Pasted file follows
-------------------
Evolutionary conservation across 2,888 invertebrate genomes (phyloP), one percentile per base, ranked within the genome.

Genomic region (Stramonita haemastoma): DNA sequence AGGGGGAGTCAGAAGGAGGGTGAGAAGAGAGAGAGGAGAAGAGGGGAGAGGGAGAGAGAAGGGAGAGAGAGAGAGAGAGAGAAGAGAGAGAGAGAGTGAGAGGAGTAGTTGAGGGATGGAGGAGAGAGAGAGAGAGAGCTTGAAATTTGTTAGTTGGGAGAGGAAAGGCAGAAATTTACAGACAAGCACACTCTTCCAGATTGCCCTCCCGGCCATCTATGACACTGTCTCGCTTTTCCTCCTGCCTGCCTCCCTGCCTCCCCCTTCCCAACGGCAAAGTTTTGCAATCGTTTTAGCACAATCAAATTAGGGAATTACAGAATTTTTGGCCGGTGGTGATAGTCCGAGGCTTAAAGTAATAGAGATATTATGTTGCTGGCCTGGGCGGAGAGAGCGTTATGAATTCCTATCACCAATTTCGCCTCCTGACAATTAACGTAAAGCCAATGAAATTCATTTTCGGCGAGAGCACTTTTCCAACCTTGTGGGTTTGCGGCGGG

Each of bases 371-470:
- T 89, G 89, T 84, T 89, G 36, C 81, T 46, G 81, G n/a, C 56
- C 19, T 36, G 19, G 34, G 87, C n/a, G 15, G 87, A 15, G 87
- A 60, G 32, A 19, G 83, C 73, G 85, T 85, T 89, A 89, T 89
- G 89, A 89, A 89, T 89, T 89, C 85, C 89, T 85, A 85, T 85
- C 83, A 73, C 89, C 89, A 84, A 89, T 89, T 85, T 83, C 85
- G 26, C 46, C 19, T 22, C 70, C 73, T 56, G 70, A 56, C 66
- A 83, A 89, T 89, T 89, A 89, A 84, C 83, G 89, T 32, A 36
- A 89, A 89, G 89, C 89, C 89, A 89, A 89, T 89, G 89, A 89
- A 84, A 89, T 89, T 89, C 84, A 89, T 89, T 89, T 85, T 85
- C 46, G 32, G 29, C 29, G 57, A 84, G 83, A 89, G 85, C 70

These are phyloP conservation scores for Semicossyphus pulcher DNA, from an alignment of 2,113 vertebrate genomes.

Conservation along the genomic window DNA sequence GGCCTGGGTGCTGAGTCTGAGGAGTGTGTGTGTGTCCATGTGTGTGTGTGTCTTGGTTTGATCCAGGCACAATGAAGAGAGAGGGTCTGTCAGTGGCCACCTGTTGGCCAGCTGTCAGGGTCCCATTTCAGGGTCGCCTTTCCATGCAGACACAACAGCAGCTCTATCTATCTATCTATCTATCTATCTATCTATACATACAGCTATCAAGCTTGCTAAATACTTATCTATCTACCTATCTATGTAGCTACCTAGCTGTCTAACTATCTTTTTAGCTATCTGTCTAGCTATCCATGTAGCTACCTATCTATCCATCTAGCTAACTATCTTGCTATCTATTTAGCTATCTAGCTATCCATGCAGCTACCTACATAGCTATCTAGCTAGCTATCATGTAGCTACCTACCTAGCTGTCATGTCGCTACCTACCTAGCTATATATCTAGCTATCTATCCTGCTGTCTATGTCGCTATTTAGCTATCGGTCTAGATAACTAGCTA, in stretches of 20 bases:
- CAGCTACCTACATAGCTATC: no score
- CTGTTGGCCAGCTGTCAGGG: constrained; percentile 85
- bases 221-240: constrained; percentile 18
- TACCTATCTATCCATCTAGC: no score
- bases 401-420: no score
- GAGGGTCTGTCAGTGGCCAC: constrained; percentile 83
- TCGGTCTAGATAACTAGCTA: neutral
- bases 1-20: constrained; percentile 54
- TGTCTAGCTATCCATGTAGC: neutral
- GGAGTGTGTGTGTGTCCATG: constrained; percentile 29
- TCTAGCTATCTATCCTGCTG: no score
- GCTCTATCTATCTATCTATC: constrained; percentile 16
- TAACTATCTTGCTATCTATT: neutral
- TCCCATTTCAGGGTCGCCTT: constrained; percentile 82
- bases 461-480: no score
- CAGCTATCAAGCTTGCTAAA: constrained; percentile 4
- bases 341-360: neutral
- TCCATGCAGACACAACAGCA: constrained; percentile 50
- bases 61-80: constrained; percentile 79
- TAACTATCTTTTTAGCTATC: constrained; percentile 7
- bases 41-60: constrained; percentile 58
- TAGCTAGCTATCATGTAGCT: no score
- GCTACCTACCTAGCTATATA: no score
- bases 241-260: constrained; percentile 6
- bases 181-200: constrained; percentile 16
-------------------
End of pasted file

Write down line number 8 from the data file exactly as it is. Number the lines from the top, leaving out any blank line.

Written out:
- C 83, A 73, C 89, C 89, A 84, A 89, T 89, T 85, T 83, C 85